OBJECTIVE. The objective of our study was to review the clinical utility of digital subtraction myelography for the diagnosis of spinal CSF leaks in patients with spontaneous intracranial hypotension (SIH) and those with superficial siderosis. MATERIALS AND METHODS. Procedure logs from 2007 to 2011 were reviewed to identify cases in which digital subtraction myelography was performed to diagnose spinal CSF leaks. Electronic medical records were reviewed to obtain information regarding diagnosis and outcome. For patients to be included in the study, preprocedural spinal MRI had to show an extradural fluid collection spanning more than one vertebral level and postmyelographic CT had to confirm the presence of an active CSF leak. If digital subtraction myelography successfully showed the site of the CSF leak, the location was documented. RESULTS. Eleven patients (seven men and four women; mean age, 49.0 years) underwent digital subtraction myelography during the study period. Six patients had SIH and five patients had superficial siderosis. The extradural fluid collection on spinal MRI averaged a length of 15.5 vertebral levels. Digital subtraction myelography successfully showed the site of the CSF leak in nine of the 11 patients, and all of the dural tears were located in the thoracic spine between T3 and T11. CONCLUSION. Digital subtraction myelography is a valuable diagnostic tool for the localization of rapid spinal CSF leaks and should be considered in patients who are clinically suspected to have a dural tear that is accompanied by a longitudinally extensive extradural fluid collection on spinal MRI.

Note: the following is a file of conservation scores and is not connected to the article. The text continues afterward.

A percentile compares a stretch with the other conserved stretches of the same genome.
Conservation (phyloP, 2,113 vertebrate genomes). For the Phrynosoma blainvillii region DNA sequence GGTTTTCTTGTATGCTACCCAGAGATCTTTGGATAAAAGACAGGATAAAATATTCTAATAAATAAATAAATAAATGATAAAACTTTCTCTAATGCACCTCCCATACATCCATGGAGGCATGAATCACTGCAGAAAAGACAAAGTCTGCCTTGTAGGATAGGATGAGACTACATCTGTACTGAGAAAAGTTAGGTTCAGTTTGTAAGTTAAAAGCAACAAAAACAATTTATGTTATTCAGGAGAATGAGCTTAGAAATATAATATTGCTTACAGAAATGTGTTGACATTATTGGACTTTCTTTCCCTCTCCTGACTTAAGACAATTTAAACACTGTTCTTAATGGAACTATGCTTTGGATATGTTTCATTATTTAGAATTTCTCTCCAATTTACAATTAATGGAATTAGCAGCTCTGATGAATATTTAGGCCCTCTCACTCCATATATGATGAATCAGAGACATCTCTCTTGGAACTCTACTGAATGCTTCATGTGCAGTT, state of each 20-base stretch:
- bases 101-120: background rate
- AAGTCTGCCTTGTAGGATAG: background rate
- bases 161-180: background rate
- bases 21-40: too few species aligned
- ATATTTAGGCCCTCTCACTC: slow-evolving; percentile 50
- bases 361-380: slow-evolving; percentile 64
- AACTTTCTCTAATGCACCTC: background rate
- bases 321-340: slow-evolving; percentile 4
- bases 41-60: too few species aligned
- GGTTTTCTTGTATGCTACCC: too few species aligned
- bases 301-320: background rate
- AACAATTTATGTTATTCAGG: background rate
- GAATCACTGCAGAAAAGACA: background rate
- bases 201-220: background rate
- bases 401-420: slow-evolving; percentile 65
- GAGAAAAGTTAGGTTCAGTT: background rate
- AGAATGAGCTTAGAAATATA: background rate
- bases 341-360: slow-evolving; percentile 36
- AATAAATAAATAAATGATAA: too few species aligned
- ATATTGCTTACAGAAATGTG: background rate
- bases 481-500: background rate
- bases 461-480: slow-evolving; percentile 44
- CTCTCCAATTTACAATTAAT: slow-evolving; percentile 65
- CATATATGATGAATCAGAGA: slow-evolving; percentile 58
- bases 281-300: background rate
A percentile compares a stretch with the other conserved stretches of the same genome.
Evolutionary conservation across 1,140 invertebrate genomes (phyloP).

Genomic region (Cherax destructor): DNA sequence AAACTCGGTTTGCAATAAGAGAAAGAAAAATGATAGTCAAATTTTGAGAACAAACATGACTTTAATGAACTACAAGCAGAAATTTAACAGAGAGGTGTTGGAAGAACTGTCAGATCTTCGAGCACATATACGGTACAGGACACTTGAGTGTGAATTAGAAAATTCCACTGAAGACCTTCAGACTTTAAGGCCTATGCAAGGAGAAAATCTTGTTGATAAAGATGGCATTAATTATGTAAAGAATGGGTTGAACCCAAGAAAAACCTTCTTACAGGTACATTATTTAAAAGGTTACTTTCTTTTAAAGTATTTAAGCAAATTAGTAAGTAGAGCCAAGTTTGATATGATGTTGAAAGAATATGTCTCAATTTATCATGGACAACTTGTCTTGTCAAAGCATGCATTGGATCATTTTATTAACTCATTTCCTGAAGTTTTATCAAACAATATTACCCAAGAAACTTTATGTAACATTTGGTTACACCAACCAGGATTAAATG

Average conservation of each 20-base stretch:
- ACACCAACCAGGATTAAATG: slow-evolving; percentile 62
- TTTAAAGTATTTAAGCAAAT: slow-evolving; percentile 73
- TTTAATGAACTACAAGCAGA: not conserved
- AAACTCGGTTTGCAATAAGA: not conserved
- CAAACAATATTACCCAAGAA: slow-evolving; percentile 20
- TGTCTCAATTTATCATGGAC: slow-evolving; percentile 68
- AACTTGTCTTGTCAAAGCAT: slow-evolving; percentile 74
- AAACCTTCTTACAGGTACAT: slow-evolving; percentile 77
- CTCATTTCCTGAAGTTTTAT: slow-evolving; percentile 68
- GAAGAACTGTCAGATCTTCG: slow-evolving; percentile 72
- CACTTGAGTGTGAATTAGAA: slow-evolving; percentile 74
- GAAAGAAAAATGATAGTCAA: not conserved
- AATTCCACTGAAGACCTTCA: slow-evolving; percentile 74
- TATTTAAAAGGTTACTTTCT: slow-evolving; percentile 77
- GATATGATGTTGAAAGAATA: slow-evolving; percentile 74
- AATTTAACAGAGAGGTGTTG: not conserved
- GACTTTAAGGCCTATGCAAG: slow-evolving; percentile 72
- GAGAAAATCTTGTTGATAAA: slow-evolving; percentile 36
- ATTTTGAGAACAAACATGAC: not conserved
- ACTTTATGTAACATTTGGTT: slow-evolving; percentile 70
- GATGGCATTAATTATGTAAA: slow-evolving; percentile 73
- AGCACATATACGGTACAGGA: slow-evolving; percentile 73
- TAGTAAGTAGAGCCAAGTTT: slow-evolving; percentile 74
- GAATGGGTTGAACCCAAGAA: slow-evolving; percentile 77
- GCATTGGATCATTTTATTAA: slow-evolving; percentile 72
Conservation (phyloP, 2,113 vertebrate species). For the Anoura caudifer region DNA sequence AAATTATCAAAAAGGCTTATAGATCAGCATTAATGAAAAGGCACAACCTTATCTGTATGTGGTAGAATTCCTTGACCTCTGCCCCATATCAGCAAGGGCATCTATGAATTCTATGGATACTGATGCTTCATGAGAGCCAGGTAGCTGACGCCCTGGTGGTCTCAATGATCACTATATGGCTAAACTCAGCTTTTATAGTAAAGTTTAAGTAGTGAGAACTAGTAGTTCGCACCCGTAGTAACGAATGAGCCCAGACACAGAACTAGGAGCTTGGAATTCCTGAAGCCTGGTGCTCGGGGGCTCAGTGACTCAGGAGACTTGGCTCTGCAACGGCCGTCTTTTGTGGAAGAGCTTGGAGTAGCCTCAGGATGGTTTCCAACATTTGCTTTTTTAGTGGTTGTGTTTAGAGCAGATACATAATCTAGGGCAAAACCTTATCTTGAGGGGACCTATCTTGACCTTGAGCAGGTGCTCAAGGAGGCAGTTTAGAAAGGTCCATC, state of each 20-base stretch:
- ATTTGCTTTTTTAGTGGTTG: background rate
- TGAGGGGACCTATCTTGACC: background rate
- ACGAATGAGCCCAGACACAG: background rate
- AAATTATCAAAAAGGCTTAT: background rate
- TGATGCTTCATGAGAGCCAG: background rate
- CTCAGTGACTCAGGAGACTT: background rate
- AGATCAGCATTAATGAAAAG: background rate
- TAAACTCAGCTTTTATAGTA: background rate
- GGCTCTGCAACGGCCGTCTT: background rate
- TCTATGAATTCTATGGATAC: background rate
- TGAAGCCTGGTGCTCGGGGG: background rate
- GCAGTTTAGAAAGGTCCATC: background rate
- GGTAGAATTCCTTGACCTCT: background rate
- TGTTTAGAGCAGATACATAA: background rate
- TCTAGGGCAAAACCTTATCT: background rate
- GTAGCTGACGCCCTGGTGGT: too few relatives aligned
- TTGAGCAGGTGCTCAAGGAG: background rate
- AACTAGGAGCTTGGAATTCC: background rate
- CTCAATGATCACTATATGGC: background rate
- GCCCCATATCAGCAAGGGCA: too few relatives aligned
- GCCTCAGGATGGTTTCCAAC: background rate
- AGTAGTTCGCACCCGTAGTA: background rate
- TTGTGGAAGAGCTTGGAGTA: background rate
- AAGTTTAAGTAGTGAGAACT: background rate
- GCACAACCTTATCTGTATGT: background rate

- Digital subtraction myelography
- Dural tear
- Spinal CSF leak
- Spontaneous intracranial hypotension
- Superficial siderosis
ASJC Scopus subject areas
- Radiology Nuclear Medicine and imaging